Definition of repel
3a : to drive away : discourage foul words and frowns must not repel a lover — William Shakespeareb : to be incapable of adhering to, mixing with, taking up, or holdingc : to force away or apart or tend to do so by mutual action at a distance
4 : to cause aversion in : disgust
: to cause aversion
Examples of repel in a Sentence
a fabric that repels water
Their superior forces repelled the invasion.
Two positive electrical charges repel each other.
Magnets can both repel and attract one another.
Recent Examples of repel from the Web
Clothes treated with Permethrin also help repel ticks, said Enot.
Dry root balls repel moisture and the irrigation water runs around the outer edge to never wet the soil inside.
Yahoo’s ineptitude in repelling (or even being aware of) hackers forced it to reduce its sale price to Verizon.
One is that phosphotyrosine doesn’t readily penetrate the cell wall of E. coli, because they both are negatively charged, and so repel each other.
Di Grassi had sprinted to pole earlier in the day, pipping DS Virgin Racing's Jose Maria Lopez by 1,000th of a second, but could do nothing to repel Rosenqvist as the race progressed.
Avoid them if possible, repel them with material containing DEET or similar, and keep moving when walking through areas that could harbor the bug.
Primal Screen, which premieres June 8, explores how individuals are simultaneously attracted to and repelled by what scares them most.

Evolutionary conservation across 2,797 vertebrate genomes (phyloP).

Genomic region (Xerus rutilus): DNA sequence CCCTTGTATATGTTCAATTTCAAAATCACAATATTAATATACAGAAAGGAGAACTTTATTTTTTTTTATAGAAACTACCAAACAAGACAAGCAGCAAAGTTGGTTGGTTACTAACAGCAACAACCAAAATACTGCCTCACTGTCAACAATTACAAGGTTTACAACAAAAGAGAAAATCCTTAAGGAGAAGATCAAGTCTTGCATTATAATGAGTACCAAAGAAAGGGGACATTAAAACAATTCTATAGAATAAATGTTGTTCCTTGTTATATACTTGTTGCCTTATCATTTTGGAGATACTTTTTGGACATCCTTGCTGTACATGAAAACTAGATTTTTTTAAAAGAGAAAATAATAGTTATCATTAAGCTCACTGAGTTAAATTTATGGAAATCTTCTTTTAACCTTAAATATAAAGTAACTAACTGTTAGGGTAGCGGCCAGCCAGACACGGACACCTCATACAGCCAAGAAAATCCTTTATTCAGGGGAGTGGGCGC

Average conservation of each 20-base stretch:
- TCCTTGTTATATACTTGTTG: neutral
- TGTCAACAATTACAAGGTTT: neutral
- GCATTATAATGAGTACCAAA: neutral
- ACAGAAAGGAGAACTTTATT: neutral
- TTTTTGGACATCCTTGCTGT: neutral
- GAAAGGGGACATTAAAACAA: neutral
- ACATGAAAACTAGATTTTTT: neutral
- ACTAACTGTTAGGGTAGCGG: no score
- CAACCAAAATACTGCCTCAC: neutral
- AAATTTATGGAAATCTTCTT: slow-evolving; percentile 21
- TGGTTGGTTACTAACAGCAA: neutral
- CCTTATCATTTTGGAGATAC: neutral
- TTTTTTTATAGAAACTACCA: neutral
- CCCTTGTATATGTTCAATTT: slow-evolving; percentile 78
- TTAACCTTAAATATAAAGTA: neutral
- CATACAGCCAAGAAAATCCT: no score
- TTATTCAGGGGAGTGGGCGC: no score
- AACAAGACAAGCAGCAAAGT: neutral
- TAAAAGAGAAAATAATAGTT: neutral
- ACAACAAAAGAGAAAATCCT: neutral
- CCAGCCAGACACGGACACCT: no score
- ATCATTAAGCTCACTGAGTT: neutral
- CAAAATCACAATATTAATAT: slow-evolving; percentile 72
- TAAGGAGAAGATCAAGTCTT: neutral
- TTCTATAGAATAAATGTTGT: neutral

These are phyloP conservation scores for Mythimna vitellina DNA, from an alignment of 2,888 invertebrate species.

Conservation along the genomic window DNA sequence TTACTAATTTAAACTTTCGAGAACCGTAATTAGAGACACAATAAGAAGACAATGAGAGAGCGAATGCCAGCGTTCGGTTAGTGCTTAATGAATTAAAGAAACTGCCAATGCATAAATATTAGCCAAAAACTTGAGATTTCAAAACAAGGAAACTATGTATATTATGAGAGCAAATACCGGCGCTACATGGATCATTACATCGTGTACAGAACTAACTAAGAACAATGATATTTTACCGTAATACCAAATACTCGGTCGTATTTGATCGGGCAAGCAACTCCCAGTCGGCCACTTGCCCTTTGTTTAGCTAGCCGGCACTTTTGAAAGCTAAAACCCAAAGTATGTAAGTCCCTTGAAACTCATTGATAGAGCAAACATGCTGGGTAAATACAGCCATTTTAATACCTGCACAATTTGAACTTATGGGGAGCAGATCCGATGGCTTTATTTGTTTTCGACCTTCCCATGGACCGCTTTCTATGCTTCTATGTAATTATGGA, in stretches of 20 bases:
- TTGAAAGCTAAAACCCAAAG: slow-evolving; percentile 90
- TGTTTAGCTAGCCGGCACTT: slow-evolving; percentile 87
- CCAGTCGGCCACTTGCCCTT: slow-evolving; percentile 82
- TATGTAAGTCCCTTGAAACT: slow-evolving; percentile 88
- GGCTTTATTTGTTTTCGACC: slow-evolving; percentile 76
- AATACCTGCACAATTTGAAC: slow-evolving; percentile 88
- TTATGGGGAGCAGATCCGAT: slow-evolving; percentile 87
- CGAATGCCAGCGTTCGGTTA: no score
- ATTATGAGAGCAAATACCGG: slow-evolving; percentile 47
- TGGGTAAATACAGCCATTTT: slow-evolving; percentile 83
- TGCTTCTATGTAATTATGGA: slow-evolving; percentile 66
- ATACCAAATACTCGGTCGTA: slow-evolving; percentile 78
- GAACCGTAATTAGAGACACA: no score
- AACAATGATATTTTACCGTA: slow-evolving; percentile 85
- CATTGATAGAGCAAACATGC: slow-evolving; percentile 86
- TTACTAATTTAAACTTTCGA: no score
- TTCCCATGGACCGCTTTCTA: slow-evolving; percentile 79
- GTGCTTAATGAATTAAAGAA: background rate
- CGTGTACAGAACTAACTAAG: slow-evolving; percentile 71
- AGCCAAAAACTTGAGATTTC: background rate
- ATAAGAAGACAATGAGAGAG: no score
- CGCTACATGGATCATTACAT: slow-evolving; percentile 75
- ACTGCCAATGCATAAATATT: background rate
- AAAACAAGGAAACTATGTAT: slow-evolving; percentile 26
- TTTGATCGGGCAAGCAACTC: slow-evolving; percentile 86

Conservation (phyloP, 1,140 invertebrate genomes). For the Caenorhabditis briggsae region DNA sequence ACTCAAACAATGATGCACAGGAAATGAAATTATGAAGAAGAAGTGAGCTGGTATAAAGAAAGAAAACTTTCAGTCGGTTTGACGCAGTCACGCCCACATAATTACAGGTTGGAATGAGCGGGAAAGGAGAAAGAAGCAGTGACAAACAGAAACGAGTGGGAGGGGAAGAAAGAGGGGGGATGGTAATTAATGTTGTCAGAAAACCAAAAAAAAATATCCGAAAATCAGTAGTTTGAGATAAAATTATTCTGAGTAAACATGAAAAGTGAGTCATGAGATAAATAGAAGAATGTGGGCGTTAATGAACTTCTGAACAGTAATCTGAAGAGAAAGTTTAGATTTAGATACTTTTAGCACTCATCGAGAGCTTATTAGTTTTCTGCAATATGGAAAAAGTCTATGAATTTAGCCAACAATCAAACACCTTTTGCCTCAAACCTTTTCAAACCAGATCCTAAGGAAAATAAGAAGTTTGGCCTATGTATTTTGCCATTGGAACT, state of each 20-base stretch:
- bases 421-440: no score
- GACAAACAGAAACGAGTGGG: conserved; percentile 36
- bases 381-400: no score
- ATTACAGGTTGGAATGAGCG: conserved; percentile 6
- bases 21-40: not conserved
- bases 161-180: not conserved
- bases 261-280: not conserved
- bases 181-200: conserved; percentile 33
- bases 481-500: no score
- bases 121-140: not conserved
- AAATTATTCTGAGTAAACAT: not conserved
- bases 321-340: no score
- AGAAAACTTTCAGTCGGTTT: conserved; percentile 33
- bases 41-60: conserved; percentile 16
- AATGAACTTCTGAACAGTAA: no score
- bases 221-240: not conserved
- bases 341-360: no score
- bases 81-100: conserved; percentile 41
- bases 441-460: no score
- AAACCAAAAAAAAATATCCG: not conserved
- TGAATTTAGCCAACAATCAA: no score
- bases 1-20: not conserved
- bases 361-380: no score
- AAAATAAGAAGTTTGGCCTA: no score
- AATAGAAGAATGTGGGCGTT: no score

Basil naturally repels mosquitoes, aphids, flies, mites and tomato-eating hornworms.
These example sentences are selected automatically from various online news sources to reflect current usage of the word 'repel'. Views expressed in the examples do not represent the opinion of Merriam-Webster or its editors. Send us feedback.
Did You Know?
Since re- can mean not just "again" but also "back", repel means "drive back". Repel has two common adjective forms; thus, a repellent or repulsive odor may drive us into the other room. Its main noun form is repulsion. Magnets exhibit both attraction and repulsion, and the goal of an armed defense is the repulsion of an enemy; but we generally use repulsion to mean "strong dislike". In recent years, repulse has been increasingly used as a synonym for repel ("That guy repulses me").
REPEL Defined for English Language Learners
Definition of repel for English Language Learners
: to keep (something) out or away
: to force (an enemy, attacker, etc.) to stop an attack and turn away
physics : to force (something) to move away or apart
REPEL Defined for Kids
Word Root of repel
The Latin word pellere, meaning “to cause to move” or “to drive,” gives us the root pel. Words from the Latin pellere have something to do with driving or causing something to move. To propel is to drive forward. To compel is to drive someone to do something. To expel is to drive out. To repel is to drive back or away.
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